The HTTPRequest object contains various properties of an HTTP request including the HTTP method, path, headers, query parameters and form data. In addition to the request data, an HTTPResponse object is also passed to the “request” event handler. The HTTPResponse object allows us to send our response as a file or string and set the response headers:

    httpServer.addEventListener('request', function(evt) {
      var request  = evt.request;
      var response = evt.response;
     
      // Handle request here...
    });

    When a user requests the root URL of our web server, we’ll want to present them with a listing of files stored in the “WebDrive” folder on the device along with a file input for uploading new files. For convenience, we’ll create two helper functions to generate the HTML string to send in our HTTP response. One will just generate the listing of files which we’ll reuse to display the files on the device locally and the other will generate the entire HTML document to send in the HTTP response:

    function generateListing(callback) {
      storage.list('WebDrive', function(directory) {
        if (!directory || Object.keys(directory).length === 0) {
          callback('<li>No files found</li>');
          return;
        }
     
        var html = '';
        for (var file in directory) {
          html += `<li><a href="/${encodeURIComponent(file)}" target="_blank">${file}</a></li>`;
        }
     
        callback(html);
      });
    }
     
    function generateHTML(callback) {
      generateListing(function(listing) {
        var html =
    `<!DOCTYPE html>
    <html>
    <head>
      <meta charset="utf-8">
      <title>WebDrive</title>
    </head>
    <body>
      <h1>WebDrive</h1>
      <form method="POST" enctype="multipart/form-data">
        <input type="file" name="file">
        <button type="submit">Upload</button>
      </form>
      <hr>
      <h3>Files</h3>
      <ul>${listing}</ul>
    </body>
    </html>`;
     
        callback(html);
      });
    }

    You’ll notice that we’re using ES6 Template Strings for generating our HTML. If you’re not familiar with Template Strings, they allow us to have multi-line strings that automatically include whitespace and new lines and we can do basic string interpolation that automatically inserts values inside the ${} syntax. This is especially useful for generating HTML because it allows us to span multiple lines so our template markup remains highly readable when embedded within JavaScript code.

    Now that we have our helper functions, let’s send our HTML response in our “request” event handler:

    httpServer.addEventListener('request', function(evt) {
      var request  = evt.request;
      var response = evt.response;
     
      generateHTML(function(html) {
        response.send(html);
      });
    });

    As of right now, our “request” event handler will always respond with an HTML page listing all the files in the device’s “WebDrive” folder. However, we must first start the HTTPServer before we can receive any requests. We’ll do this once the DOM is ready and while we’re at it, let’s also render the file listing locally:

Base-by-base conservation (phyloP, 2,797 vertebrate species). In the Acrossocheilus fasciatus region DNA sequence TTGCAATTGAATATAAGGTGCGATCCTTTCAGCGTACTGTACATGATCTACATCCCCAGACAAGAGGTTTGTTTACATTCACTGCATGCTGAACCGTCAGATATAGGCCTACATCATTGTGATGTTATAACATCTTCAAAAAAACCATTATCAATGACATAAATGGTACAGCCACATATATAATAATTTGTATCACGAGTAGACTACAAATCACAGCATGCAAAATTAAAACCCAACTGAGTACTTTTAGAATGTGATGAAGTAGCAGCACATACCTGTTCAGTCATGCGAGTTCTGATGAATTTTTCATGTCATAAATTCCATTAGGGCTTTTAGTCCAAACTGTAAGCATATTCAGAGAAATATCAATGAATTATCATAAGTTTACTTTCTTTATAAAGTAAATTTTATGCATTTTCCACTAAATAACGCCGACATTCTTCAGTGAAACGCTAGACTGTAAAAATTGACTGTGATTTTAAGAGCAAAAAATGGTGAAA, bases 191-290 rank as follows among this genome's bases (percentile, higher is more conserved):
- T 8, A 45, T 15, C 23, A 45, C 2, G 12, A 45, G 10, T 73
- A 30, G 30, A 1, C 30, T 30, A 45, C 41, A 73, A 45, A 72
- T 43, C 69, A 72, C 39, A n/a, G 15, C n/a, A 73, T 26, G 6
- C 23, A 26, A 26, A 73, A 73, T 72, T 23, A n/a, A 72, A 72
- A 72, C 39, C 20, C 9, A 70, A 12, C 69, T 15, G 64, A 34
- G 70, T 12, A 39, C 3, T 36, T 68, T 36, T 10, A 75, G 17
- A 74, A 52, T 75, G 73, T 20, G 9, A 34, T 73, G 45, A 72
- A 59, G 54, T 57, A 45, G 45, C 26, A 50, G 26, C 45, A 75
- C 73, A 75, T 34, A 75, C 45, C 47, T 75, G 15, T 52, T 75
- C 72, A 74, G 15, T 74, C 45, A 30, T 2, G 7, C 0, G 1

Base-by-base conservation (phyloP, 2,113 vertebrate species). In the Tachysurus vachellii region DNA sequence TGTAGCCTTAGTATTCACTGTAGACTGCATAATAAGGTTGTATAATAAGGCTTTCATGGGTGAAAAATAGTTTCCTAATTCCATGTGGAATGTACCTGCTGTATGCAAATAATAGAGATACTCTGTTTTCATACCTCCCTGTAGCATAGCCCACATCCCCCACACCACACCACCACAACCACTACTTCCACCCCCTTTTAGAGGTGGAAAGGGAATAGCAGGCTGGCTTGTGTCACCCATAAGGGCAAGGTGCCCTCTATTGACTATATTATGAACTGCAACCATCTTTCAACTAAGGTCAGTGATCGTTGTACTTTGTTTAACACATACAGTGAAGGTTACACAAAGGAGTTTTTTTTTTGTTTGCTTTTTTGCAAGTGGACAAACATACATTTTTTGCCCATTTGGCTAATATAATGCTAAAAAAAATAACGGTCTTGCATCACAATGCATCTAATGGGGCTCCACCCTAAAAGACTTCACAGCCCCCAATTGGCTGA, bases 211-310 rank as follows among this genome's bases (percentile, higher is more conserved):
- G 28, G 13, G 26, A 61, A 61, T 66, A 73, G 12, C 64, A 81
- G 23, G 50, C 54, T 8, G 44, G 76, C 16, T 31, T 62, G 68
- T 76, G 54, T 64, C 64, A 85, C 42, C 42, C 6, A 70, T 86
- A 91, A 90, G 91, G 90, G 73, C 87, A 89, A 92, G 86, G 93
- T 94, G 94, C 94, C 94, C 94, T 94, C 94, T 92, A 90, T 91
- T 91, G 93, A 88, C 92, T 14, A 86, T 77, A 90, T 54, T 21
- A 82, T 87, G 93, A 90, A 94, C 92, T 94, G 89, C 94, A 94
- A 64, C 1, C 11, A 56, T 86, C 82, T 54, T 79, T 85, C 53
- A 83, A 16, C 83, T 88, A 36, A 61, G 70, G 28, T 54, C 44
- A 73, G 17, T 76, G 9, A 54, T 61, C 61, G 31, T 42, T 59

window.addEventListener('DOMContentLoaded', function(evt) {
      generateListing(function(listing) {
        list.innerHTML = listing;
      });
     
      httpServer.start();
    });

    We should also be sure to stop the HTTPServer when the app is terminated, otherwise the network socket may never be freed:

    window.addEventListener('beforeunload', function(evt) {
      httpServer.stop();
    });

    At this point, our web server should be up and running! Go ahead and install the app on your device or simulator using WebIDE. Once installed, launch the app and point your desktop browser to your device’s IP address at port 8080 (e.g.: http://10.0.1.12:8080).

    You should see our index page load in your desktop browser, but the upload form still isn’t wired up and if you have any files in your “WebDrive” folder on your device, they cannot be downloaded yet. Let’s first wire up the file upload by first creating another helper function to save files received in an HTTPRequest:

    function saveFile(file, callback) {
      var arrayBuffer = BinaryUtils.stringToArrayBuffer(file.value);
      var blob = new Blob([arrayBuffer]);
     
      storage.add(blob, 'WebDrive/' + file.metadata.filename, callback);
    }

    This function will first convert the file’s contents to an ArrayBuffer using the BinaryUtils utility that comes with fxos-web-server.js. We then create a Blob that we pass to our Storage helper to save it to the SD card in the “WebDrive” folder. Note that the filename can be extracted from the file’s metadata object since it gets passed to the server using ‘multipart/form-data’ encoding.

    Now that we have a helper for saving an uploaded file, let’s wire it up in our “request” event handler:

    httpServer.addEventListener('request', function(evt) {
      var request  = evt.request;
      var response = evt.response;
     
      if (request.method === 'POST' && request.body.file) {
        saveFile(request.body.file, function() {
          generateHTML(function(html) {
            response.send(html);